Back to: Opinion
September 29, 2013
Follow Opinion

With winter on way, Roseburg farmers’ market plans to move indoors

Not even the threat of rain kept shoppers from the Umpqua Valley Farmers’ Market on Saturday.

And soon, rain will not be a problem for customers or vendors. The market will move indoors to Phoenix Charter School, 3131 Diamond Lake Blvd., to stay open year-round.

The summer market, now in its 20th season, will remain at its outdoor location, 2082 Diamond Lake Blvd., until Oct. 19. The market will move indoors Oct. 26 and stay there through the first weekend in April, only breaking on Dec. 28 and Jan. 4 for the holidays, said Heather Barklow, president of the Umpqua Valley Farmers’ Market.

“It was the next logical step for the progression of growth,” Barklow said. “It’s not only the demand from the customers, but also the vendors. It was a matter of growth and needs.”

Market regulars were thrilled with the news Saturday.

“I was dreading not going year-round because I didn’t know what we would do,” Wesley Murphy, 22, of Winston said.

Murphy and his family shop at the market every Saturday. He said he buys all of his produce there. “It’s healthy, organic and non-GMO. That’s important,” he said.

Another market regular, Kelly Moore of Roseburg, brings her three, young grandchildren to the market every week, she said.

“The kids love coming here. They get an allowance and come and spend it every week,” she said.

Moore primarily buys produce, such as sweet lettuce and strawberries for the kids.

“We want to support locals as much as possible,” she said. “I think it’s awesome the market is switching to year-round. It’s really nice.”

The winter market will be smaller, with an average of 35 vendors compared to the outdoor market’s 50 to 60 vendors. Some artisans will be on a waiting list or on a rotation schedule, Barklow said.

Barklow said the market decided to team up with Phoenix Charter School because it’s been a steady vendor, and the market board members wanted to support the school’s community outreach.

The school will have food concessions and cooking demonstrations at the market. Students will take turns selling items to raise money, she said.

The Umpqua Valley Farmers’ Market will join the Lookingglass Market as the only two in the county to stay open year-round.

There are about a dozen farmers’ markets in Douglas County. The Markets of Umpqua oversees five, which are run by NeighborWorks Umpqua through a two-year grant from the U.S. Department of Agriculture. The five are the Umpqua Valley, Canyonville, Lookingglass, Old Town and Sutherlin farmers markets.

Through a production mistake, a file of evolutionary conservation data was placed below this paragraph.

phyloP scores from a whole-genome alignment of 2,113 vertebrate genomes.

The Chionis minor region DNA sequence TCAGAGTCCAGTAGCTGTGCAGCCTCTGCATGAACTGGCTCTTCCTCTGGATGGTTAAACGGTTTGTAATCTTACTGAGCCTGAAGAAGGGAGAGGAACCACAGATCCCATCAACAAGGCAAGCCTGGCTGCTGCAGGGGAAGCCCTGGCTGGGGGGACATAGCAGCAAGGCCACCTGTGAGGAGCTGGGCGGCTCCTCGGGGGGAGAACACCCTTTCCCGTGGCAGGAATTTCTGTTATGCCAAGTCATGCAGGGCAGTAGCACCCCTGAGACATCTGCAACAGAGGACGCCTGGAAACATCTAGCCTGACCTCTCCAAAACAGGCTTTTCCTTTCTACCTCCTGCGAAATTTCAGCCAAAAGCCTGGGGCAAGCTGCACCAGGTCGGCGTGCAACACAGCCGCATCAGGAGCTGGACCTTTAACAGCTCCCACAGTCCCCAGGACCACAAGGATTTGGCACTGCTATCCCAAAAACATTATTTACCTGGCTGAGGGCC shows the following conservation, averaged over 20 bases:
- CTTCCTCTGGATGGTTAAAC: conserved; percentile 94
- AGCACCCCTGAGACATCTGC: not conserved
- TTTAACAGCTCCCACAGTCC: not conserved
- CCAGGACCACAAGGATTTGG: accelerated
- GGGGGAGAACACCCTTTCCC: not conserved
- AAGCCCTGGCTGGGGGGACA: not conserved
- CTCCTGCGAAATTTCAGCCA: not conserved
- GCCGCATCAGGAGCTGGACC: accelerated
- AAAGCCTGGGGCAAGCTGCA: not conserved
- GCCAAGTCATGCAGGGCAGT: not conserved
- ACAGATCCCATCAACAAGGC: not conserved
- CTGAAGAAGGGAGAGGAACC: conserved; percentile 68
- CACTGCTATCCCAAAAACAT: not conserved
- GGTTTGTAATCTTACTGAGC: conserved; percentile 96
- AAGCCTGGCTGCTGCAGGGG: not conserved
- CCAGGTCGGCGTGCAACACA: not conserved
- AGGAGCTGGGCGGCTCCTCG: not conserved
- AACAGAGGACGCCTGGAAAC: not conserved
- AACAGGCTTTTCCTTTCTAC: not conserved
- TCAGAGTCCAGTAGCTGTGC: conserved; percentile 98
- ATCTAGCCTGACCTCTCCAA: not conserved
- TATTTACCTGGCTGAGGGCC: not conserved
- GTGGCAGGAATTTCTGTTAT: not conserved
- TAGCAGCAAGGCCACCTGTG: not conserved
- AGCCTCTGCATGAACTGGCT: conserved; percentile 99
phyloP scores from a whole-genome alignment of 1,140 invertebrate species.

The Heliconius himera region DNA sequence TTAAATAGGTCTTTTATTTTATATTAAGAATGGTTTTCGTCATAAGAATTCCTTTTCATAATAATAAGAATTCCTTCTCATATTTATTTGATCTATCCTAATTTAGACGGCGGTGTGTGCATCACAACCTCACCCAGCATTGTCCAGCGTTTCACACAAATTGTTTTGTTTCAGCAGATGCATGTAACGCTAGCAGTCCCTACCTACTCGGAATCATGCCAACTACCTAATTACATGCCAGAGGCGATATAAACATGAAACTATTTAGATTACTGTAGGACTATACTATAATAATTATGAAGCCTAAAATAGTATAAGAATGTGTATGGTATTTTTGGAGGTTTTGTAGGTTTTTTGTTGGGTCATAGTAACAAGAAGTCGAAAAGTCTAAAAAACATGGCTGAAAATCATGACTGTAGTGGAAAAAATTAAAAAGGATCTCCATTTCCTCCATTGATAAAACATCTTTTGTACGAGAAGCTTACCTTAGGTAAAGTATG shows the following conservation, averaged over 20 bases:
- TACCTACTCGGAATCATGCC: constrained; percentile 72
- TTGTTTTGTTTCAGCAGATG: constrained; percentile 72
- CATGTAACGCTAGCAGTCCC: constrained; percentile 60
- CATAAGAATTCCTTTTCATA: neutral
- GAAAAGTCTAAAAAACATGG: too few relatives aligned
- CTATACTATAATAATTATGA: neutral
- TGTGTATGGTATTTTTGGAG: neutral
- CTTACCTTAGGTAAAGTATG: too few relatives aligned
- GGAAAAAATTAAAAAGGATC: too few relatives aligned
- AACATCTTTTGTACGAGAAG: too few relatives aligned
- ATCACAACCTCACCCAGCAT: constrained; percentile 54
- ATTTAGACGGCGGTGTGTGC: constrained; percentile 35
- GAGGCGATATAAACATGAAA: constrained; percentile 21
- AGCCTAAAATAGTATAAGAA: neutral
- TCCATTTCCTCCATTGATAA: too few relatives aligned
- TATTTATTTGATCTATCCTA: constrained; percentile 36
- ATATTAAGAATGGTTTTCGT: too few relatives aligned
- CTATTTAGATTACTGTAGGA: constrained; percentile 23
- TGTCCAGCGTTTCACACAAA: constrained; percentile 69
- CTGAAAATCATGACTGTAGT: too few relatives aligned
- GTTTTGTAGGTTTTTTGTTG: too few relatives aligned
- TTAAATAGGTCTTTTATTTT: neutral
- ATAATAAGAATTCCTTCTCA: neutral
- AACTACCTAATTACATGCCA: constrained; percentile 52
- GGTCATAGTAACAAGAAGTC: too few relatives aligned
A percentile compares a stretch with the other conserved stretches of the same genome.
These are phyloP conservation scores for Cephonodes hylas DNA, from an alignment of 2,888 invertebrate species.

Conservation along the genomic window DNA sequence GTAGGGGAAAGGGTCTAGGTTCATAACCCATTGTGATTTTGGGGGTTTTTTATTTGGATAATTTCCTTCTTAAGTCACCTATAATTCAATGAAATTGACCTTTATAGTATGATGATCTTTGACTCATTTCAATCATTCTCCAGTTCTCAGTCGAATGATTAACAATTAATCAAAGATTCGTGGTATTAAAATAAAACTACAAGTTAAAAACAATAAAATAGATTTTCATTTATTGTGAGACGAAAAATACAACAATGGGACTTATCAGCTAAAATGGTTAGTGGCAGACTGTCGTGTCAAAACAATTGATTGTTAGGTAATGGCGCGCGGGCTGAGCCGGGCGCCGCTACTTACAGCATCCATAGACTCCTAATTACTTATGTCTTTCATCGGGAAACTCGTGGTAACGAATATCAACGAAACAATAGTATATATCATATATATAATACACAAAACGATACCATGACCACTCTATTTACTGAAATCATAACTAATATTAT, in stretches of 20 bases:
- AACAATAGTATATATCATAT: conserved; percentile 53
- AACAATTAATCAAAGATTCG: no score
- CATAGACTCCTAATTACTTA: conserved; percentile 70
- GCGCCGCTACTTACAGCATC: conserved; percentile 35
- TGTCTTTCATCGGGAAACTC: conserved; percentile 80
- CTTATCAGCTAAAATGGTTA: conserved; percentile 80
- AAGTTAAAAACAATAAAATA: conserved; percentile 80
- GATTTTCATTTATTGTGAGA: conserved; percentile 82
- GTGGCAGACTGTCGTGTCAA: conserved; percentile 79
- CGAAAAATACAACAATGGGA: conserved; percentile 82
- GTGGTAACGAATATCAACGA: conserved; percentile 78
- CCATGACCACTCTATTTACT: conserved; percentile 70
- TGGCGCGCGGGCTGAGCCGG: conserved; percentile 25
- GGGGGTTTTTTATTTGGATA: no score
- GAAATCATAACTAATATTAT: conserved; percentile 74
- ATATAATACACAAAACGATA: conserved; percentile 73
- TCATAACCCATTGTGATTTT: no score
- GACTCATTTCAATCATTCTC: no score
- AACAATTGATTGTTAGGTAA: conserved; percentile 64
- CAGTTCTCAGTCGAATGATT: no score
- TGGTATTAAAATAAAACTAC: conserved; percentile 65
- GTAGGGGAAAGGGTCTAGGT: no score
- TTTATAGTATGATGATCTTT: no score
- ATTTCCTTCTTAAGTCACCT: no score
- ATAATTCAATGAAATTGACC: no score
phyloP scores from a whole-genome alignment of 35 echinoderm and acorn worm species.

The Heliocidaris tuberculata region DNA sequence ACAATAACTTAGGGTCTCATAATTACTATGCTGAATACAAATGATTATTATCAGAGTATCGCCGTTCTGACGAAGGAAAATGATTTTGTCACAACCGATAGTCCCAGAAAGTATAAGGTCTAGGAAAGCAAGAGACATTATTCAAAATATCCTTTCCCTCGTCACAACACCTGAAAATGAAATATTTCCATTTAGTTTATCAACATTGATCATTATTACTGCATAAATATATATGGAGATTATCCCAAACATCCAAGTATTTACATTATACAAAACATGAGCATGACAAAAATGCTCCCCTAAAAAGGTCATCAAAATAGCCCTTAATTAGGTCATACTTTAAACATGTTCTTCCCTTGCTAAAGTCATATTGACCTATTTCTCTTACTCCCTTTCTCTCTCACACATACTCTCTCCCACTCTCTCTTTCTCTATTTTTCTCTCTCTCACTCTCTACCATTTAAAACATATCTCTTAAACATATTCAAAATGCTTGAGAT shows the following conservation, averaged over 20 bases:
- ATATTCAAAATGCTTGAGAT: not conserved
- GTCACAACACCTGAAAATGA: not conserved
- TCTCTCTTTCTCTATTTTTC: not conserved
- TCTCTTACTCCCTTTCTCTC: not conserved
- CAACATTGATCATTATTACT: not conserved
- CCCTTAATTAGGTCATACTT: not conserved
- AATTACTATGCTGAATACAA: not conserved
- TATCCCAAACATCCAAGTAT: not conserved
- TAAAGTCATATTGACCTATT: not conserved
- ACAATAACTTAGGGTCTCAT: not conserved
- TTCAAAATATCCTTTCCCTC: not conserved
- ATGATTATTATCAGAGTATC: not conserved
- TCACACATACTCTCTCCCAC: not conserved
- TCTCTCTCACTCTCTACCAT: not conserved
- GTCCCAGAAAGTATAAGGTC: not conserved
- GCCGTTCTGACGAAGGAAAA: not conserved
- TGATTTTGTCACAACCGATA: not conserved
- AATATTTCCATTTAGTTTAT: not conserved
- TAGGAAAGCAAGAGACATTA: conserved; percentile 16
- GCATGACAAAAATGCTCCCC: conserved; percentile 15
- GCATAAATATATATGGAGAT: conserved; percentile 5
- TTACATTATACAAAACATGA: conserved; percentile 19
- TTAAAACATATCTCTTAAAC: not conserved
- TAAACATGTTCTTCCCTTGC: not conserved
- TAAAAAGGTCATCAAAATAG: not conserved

Barklow said the Roseburg market hasn’t had problems competing with others. The options allow people to sell at and attend more markets. Many of the vendors at the Umpqua Valley Farmers’ Market also sell at other county markets. “It’s an all ships rise with the tide outlook,” Barklow said.

Donna Knoefler, 60, of Roseburg, who has Donna’s Pies and Donna’s Garden at the market, said she also sells at the Lookingglass Market and is thinking of joining its winter season. She also sells at the Sutherlin Farmers’ Market. “I’m trying to diversify myself,” she said.

Big Lick Farms, a popular produce booth at the Roseburg market, plans on participating in the winter season. “It’s a great marketing opportunity,” farm owner Suzie Porter said.

Porter said business has been good. She usually has 50 to 100 people visit her booth in the first couple of hours of business.

On average about 800 to 1,200 people visit the summer market each week, though numbers tend to drop with gloomy weather. It has had more than 2,000 people on busy days, Barklow said.

About 70 percent of the market’s business is in food and plants and 30 percent crafts, she said.

One craft vendor, Maryjean Anderson of Canyonville, said she has had success selling handmade soaps. “I’m killing it here. I have a regular clientele,” she said.

Anderson used to manage the Canyonville Farmers’ Market and realized then that she couldn’t find a soap vendor. “I did some research and gave it a try. It’s been neat,” she said.

Now, it’s become her main hobby, and she said she wants to extend it to the holidays at the winter market.

Barklow said many vendors, like Anderson, are excited to sell year-round.

“The importance (of farmers’ markets) is supporting your local community and economy and knowing where your food is coming from,” Barklow said. “It’s neighborly and community outreach. It’s something people have grown accustomed to.”

Next Saturday will be Customer Appreciation Day, which falls on the first Saturday of each month. There will be live music and free raffles, she said.

• Reporter Jessica Prokop can be reached at 541-957-4209 and jprokop@nrtoday.com.


Explore Related Articles

Trending in: Opinion

Trending Sitewide

The News-Review Updated Sep 30, 2013 12:59PM Published Oct 1, 2013 10:10AM Copyright 2013 The News-Review. All rights reserved. This material may not be published, broadcast, rewritten or redistributed.